Transcription Factors E2F Have a Role in Proliferation of Beta-Cells and Development of Type-2 Diabetes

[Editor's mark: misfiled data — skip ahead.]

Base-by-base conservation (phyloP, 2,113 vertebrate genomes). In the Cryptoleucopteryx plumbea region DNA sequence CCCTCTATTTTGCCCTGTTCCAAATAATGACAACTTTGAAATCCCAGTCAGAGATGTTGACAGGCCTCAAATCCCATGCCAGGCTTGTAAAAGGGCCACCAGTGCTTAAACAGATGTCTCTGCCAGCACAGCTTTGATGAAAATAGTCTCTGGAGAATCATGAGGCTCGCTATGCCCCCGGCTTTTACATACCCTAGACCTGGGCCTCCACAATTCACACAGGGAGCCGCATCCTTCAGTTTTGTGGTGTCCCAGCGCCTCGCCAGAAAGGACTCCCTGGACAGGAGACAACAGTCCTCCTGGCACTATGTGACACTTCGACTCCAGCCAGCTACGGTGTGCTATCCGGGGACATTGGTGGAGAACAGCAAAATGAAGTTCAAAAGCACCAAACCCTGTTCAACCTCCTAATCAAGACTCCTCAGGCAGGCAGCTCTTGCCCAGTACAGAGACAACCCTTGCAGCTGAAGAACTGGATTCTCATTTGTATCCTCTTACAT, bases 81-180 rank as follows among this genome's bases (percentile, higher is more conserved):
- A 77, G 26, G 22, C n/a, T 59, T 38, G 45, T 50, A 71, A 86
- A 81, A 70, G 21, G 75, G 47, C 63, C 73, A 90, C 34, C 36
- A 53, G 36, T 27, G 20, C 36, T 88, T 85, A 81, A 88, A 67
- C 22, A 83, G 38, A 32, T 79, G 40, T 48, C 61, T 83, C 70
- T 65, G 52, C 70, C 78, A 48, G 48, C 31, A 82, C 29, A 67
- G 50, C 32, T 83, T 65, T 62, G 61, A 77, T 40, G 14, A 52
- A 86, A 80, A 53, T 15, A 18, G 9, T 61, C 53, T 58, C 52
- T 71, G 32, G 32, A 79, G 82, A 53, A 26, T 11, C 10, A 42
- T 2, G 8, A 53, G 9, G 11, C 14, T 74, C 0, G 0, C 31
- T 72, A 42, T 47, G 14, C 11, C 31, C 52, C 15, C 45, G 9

This work pertains to the search for genetic targets to induce beta-cell proliferation. This proliferation was intended to support the advancement of islet cell transplant as a therapy for type-1 diabetes. Since beta-cells are post-mitotic cells that rarely divide, we initially sought to find anything that would produce more insulin-secreting cells. By comparing proliferative insulinomas and wildtype islets, we identified a transcription factor, E2F3 that was differentially overexpressed in insulinomas. Mimicking this overexpression in wild type islets resulted in the induction of proliferation. These newly formed cells retained the beta-cell phenotype and didn’t undergo apoptosis as they were cultured. When transplanted into diabetic mice, these cells were able to reverse diabetes and restore normal blood glucose levels. We also investigated the role of E2F1 on the loss of beta-cell function that often accompanies type-2 diabetes. We found a link between the BMI of islet donors and E2F1 expression. Additionally, we observed that E2F1 controlled the expression of the potassium channel subunit Kir6.2, whose mutational overactivity results in diabetes. E2F1 knockout mice fed a high fat diet did not develop glucose intolerance, while wildtype mice did. Further investigation of the ion channel function in these cells revealed several differences between the E2F1 knockout and wildtype islets. While these differences impacted the over all function of the islets, they don’t appear to be responsible for imparting the resistance to glucose intolerance. Rather we suspect a metabolic change in adipocytes from of the global E1F1 knockout provided the protection.